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Do minorities have their own parties?

The 2021 German federal election – key questions and answers surrounding the election of the country’s new parliament.

Polling stations are often located in schools.
Polling stations are often located in schools. © picture alliance/dpa

On 26 September 2021 voters in Germany will be electing a new parliament – the Bundestag. The members of parliament will then elect Angela Merkel’s successor, as she is not standing for re-election after serving for 16 years as chancellor.

Who is entitled to vote?

There are 83.1 million people living in Germany. German citizens over the age of 18 are entitled to vote, that is 60.4 million people. German citizens who are living abroad have to make a formal application to be included in the electoral register. All other entitled citizens are automatically eligible to vote in their constituency without having to register or make an application. Postal votes are always possible. Almost half of the eligible voters are currently living in the three federal North Rhine-Westphalia (12.8 million), Bavaria (9.4 million) and Baden-Württemberg (7.7 million). The 11.4 million foreign citizens living in Germany are not entitled to vote in the federal election. states of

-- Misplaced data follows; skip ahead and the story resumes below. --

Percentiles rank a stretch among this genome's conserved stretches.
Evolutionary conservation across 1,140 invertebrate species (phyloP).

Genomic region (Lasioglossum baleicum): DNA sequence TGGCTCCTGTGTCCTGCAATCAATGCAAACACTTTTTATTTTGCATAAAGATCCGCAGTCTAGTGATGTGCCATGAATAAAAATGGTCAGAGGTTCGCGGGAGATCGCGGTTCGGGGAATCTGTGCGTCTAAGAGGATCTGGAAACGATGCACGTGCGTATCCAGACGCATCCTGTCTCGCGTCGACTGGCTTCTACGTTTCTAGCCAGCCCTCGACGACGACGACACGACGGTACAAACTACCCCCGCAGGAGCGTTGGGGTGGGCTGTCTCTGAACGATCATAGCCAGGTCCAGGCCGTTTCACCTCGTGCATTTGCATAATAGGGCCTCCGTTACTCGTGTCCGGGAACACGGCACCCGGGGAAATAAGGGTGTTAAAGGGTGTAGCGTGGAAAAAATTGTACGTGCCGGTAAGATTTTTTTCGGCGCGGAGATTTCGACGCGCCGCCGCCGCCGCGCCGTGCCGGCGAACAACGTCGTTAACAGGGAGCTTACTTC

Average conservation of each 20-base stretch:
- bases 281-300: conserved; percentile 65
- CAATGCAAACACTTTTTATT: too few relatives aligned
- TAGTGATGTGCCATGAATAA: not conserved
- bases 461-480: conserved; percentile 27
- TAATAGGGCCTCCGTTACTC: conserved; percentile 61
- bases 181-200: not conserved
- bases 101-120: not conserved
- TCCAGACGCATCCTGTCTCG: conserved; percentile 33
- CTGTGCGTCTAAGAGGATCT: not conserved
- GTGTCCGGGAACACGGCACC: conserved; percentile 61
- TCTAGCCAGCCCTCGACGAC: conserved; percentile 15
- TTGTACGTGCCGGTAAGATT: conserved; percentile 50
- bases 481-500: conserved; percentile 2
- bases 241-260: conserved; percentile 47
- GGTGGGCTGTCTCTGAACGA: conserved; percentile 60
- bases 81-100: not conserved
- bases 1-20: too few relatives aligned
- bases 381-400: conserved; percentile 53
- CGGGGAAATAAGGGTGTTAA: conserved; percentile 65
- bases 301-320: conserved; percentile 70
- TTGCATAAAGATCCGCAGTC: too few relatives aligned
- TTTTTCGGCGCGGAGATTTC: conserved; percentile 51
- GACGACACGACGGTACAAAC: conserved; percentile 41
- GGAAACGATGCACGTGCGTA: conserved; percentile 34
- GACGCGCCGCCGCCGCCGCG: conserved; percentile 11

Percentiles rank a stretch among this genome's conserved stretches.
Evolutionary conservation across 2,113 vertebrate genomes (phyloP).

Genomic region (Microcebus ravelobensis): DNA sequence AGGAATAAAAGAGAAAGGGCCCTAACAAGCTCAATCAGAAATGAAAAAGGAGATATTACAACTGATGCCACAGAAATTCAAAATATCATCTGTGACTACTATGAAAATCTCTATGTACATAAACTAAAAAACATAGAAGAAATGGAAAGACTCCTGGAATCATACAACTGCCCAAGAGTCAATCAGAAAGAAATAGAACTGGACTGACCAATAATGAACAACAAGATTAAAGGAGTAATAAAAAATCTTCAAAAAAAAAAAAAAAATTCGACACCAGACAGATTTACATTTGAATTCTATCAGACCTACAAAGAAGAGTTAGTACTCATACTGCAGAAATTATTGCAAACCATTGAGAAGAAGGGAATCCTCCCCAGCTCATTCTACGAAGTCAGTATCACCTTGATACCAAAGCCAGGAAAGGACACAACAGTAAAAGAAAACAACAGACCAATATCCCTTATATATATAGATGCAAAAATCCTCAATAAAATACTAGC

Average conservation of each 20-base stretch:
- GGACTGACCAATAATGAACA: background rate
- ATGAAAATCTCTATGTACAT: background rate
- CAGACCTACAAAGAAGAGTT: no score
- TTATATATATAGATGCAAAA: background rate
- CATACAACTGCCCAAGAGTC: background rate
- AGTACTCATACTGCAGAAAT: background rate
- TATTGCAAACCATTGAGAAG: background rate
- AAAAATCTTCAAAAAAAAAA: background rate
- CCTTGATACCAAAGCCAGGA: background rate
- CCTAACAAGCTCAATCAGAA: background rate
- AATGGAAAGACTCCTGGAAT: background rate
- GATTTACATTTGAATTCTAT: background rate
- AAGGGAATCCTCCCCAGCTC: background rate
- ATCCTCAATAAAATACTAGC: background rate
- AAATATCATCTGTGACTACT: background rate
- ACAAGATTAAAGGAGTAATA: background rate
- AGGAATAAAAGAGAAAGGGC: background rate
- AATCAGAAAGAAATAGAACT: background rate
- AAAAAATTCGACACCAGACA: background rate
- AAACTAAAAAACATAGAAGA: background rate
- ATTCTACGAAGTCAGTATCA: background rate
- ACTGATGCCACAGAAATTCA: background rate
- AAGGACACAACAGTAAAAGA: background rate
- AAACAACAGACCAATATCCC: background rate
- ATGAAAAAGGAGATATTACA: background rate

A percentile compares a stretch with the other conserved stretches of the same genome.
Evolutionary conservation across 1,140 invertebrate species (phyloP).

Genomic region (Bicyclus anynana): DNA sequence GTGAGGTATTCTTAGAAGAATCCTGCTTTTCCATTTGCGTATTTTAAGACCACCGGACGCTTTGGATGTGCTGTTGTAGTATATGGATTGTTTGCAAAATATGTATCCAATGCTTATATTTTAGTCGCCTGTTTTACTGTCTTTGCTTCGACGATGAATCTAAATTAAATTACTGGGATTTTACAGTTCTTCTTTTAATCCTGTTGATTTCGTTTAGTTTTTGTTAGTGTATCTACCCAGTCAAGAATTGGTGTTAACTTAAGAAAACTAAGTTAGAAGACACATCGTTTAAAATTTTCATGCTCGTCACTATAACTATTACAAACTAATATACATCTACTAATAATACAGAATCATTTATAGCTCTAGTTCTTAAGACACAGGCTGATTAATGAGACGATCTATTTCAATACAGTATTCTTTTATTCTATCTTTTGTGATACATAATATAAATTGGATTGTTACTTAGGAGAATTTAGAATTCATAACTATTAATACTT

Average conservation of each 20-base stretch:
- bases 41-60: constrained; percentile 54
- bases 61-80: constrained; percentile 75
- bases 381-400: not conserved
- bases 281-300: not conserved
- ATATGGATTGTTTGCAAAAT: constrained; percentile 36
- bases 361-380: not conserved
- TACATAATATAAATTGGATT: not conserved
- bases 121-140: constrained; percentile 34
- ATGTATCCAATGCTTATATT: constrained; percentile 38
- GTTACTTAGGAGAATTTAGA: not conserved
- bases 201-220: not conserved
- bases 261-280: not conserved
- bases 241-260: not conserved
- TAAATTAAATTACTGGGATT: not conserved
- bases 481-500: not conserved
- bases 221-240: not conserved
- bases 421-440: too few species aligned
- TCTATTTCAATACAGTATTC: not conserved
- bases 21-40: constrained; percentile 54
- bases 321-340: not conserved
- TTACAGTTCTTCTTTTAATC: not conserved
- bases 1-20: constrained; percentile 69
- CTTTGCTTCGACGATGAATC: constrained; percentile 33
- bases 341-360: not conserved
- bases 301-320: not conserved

How does voting work in Germany?

The electoral system is a system of personalized proportional representation. In each of the 299 constituencies the first vote is cast to directly elect a person. The second vote is cast to elect a party. The 598 seats in the Bundestag are filled in this way. If a party gains more directly elected seats than its proportion of second votes, the Bundestag is expanded to ensure that the proportion of the members of parliament corresponds with that of the second votes. As a result of these 111 ‘overhang seats’ and the balancing out process, the Bundestag currently has 709 seats. An electoral law reform has now been started in two steps to reduce the number of seats again. For the 2021 election the first step has changed the calculation basis for the overhang seats, and in 2025 the number of constituencies is scheduled to be reduced.

How many parties are standing for election?

54 parties have applied for admission to the election, and 47 of these are now actually standing – more than in any previous election for the Bundestag. To enter the Bundestag each party has to receive at least 5 per cent of the votes cast. The parties that passed the 5 per cent hurdle for the 19th Bundestag in 2017 were the CDU/CSU, SPD, the Greens, FDP, The Left and the AfD.

Do minorities have their own parties?

In Germany there are four state-recognized minorities: Sorbs, Danes, Frisians and the German Sinti and Roma. There is only a special party for the Danes and Frisians in Schleswig-Holstein, the South Schleswig Voters Union (SSW). It is standing for election to the Bundestag for the first time in 2021. The SSW has a good chance of gaining a seat, because it is exempted from the 5 per cent clause as a protected minority. This means that the calculated average number of votes needed for a single mandate is sufficient for the party to be represented.


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